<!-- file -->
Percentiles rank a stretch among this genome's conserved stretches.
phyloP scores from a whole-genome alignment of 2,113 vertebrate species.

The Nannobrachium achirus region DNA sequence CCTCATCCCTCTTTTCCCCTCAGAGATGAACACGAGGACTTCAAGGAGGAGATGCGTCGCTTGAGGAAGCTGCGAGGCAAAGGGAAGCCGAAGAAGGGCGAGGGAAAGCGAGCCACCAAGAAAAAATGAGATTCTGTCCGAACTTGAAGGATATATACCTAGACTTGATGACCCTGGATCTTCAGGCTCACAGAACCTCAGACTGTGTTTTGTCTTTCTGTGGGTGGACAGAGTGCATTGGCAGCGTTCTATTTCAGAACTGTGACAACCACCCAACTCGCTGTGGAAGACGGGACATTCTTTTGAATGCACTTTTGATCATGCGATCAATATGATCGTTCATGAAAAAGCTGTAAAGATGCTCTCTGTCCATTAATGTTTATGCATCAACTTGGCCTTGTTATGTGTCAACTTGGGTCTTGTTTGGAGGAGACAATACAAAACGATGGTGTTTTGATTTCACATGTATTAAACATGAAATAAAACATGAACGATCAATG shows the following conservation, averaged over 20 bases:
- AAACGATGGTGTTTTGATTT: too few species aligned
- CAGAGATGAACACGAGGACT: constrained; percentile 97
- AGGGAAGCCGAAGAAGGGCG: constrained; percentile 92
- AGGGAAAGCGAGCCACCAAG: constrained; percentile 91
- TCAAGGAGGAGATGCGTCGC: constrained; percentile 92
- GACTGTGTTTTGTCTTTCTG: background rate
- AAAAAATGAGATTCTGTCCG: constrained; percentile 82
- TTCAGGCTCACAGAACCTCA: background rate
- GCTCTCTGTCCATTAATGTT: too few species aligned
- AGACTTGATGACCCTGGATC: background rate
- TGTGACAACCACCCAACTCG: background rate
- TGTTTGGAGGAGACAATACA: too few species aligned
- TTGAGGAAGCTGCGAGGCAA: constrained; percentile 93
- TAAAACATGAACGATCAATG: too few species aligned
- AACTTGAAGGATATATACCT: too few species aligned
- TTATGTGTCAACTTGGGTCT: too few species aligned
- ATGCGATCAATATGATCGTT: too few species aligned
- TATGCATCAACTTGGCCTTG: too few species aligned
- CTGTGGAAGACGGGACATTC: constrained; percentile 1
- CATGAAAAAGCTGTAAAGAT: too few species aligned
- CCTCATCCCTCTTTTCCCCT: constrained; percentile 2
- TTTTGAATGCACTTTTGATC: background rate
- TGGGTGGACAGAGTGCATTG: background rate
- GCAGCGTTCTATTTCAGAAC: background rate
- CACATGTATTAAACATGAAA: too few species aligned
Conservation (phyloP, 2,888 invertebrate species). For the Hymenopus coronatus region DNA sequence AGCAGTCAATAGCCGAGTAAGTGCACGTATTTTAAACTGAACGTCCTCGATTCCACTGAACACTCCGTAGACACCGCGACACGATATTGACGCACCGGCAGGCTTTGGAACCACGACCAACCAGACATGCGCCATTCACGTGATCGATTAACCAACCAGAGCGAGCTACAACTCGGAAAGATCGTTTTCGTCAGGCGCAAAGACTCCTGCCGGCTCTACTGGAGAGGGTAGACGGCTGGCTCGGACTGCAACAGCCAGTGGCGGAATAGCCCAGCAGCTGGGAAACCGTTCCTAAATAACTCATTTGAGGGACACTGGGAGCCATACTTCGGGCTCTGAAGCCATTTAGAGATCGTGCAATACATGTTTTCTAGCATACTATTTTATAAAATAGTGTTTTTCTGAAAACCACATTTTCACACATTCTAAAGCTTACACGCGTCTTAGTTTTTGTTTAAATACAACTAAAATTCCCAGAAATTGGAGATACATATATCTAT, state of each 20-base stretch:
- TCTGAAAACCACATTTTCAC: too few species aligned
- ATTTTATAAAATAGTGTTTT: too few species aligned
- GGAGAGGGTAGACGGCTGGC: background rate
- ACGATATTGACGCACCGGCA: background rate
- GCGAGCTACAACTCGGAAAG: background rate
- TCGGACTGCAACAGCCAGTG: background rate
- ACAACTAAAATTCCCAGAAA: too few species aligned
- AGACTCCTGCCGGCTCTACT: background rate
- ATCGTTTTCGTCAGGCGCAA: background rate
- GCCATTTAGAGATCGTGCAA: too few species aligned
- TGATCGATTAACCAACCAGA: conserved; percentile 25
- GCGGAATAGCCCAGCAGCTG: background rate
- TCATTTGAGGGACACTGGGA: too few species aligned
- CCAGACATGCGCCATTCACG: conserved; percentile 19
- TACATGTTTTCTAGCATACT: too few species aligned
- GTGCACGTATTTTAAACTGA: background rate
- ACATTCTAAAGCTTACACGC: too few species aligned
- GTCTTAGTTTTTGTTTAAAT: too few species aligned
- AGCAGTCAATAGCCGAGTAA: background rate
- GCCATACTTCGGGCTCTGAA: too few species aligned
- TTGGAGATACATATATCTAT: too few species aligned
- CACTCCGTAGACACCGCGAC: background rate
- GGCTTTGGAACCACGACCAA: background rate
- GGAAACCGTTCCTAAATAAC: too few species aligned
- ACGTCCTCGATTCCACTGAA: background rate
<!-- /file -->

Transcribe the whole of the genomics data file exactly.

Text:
Percentiles rank a stretch among this genome's conserved stretches.
phyloP scores from a whole-genome alignment of 2,113 vertebrate species.

The Nannobrachium achirus region DNA sequence CCTCATCCCTCTTTTCCCCTCAGAGATGAACACGAGGACTTCAAGGAGGAGATGCGTCGCTTGAGGAAGCTGCGAGGCAAAGGGAAGCCGAAGAAGGGCGAGGGAAAGCGAGCCACCAAGAAAAAATGAGATTCTGTCCGAACTTGAAGGATATATACCTAGACTTGATGACCCTGGATCTTCAGGCTCACAGAACCTCAGACTGTGTTTTGTCTTTCTGTGGGTGGACAGAGTGCATTGGCAGCGTTCTATTTCAGAACTGTGACAACCACCCAACTCGCTGTGGAAGACGGGACATTCTTTTGAATGCACTTTTGATCATGCGATCAATATGATCGTTCATGAAAAAGCTGTAAAGATGCTCTCTGTCCATTAATGTTTATGCATCAACTTGGCCTTGTTATGTGTCAACTTGGGTCTTGTTTGGAGGAGACAATACAAAACGATGGTGTTTTGATTTCACATGTATTAAACATGAAATAAAACATGAACGATCAATG shows the following conservation, averaged over 20 bases:
- AAACGATGGTGTTTTGATTT: too few species aligned
- CAGAGATGAACACGAGGACT: constrained; percentile 97
- AGGGAAGCCGAAGAAGGGCG: constrained; percentile 92
- AGGGAAAGCGAGCCACCAAG: constrained; percentile 91
- TCAAGGAGGAGATGCGTCGC: constrained; percentile 92
- GACTGTGTTTTGTCTTTCTG: background rate
- AAAAAATGAGATTCTGTCCG: constrained; percentile 82
- TTCAGGCTCACAGAACCTCA: background rate
- GCTCTCTGTCCATTAATGTT: too few species aligned
- AGACTTGATGACCCTGGATC: background rate
- TGTGACAACCACCCAACTCG: background rate
- TGTTTGGAGGAGACAATACA: too few species aligned
- TTGAGGAAGCTGCGAGGCAA: constrained; percentile 93
- TAAAACATGAACGATCAATG: too few species aligned
- AACTTGAAGGATATATACCT: too few species aligned
- TTATGTGTCAACTTGGGTCT: too few species aligned
- ATGCGATCAATATGATCGTT: too few species aligned
- TATGCATCAACTTGGCCTTG: too few species aligned
- CTGTGGAAGACGGGACATTC: constrained; percentile 1
- CATGAAAAAGCTGTAAAGAT: too few species aligned
- CCTCATCCCTCTTTTCCCCT: constrained; percentile 2
- TTTTGAATGCACTTTTGATC: background rate
- TGGGTGGACAGAGTGCATTG: background rate
- GCAGCGTTCTATTTCAGAAC: background rate
- CACATGTATTAAACATGAAA: too few species aligned
Conservation (phyloP, 2,888 invertebrate species). For the Hymenopus coronatus region DNA sequence AGCAGTCAATAGCCGAGTAAGTGCACGTATTTTAAACTGAACGTCCTCGATTCCACTGAACACTCCGTAGACACCGCGACACGATATTGACGCACCGGCAGGCTTTGGAACCACGACCAACCAGACATGCGCCATTCACGTGATCGATTAACCAACCAGAGCGAGCTACAACTCGGAAAGATCGTTTTCGTCAGGCGCAAAGACTCCTGCCGGCTCTACTGGAGAGGGTAGACGGCTGGCTCGGACTGCAACAGCCAGTGGCGGAATAGCCCAGCAGCTGGGAAACCGTTCCTAAATAACTCATTTGAGGGACACTGGGAGCCATACTTCGGGCTCTGAAGCCATTTAGAGATCGTGCAATACATGTTTTCTAGCATACTATTTTATAAAATAGTGTTTTTCTGAAAACCACATTTTCACACATTCTAAAGCTTACACGCGTCTTAGTTTTTGTTTAAATACAACTAAAATTCCCAGAAATTGGAGATACATATATCTAT, state of each 20-base stretch:
- TCTGAAAACCACATTTTCAC: too few species aligned
- ATTTTATAAAATAGTGTTTT: too few species aligned
- GGAGAGGGTAGACGGCTGGC: background rate
- ACGATATTGACGCACCGGCA: background rate
- GCGAGCTACAACTCGGAAAG: background rate
- TCGGACTGCAACAGCCAGTG: background rate
- ACAACTAAAATTCCCAGAAA: too few species aligned
- AGACTCCTGCCGGCTCTACT: background rate
- ATCGTTTTCGTCAGGCGCAA: background rate
- GCCATTTAGAGATCGTGCAA: too few species aligned
- TGATCGATTAACCAACCAGA: conserved; percentile 25
- GCGGAATAGCCCAGCAGCTG: background rate
- TCATTTGAGGGACACTGGGA: too few species aligned
- CCAGACATGCGCCATTCACG: conserved; percentile 19
- TACATGTTTTCTAGCATACT: too few species aligned
- GTGCACGTATTTTAAACTGA: background rate
- ACATTCTAAAGCTTACACGC: too few species aligned
- GTCTTAGTTTTTGTTTAAAT: too few species aligned
- AGCAGTCAATAGCCGAGTAA: background rate
- GCCATACTTCGGGCTCTGAA: too few species aligned
- TTGGAGATACATATATCTAT: too few species aligned
- CACTCCGTAGACACCGCGAC: background rate
- GGCTTTGGAACCACGACCAA: background rate
- GGAAACCGTTCCTAAATAAC: too few species aligned
- ACGTCCTCGATTCCACTGAA: background rate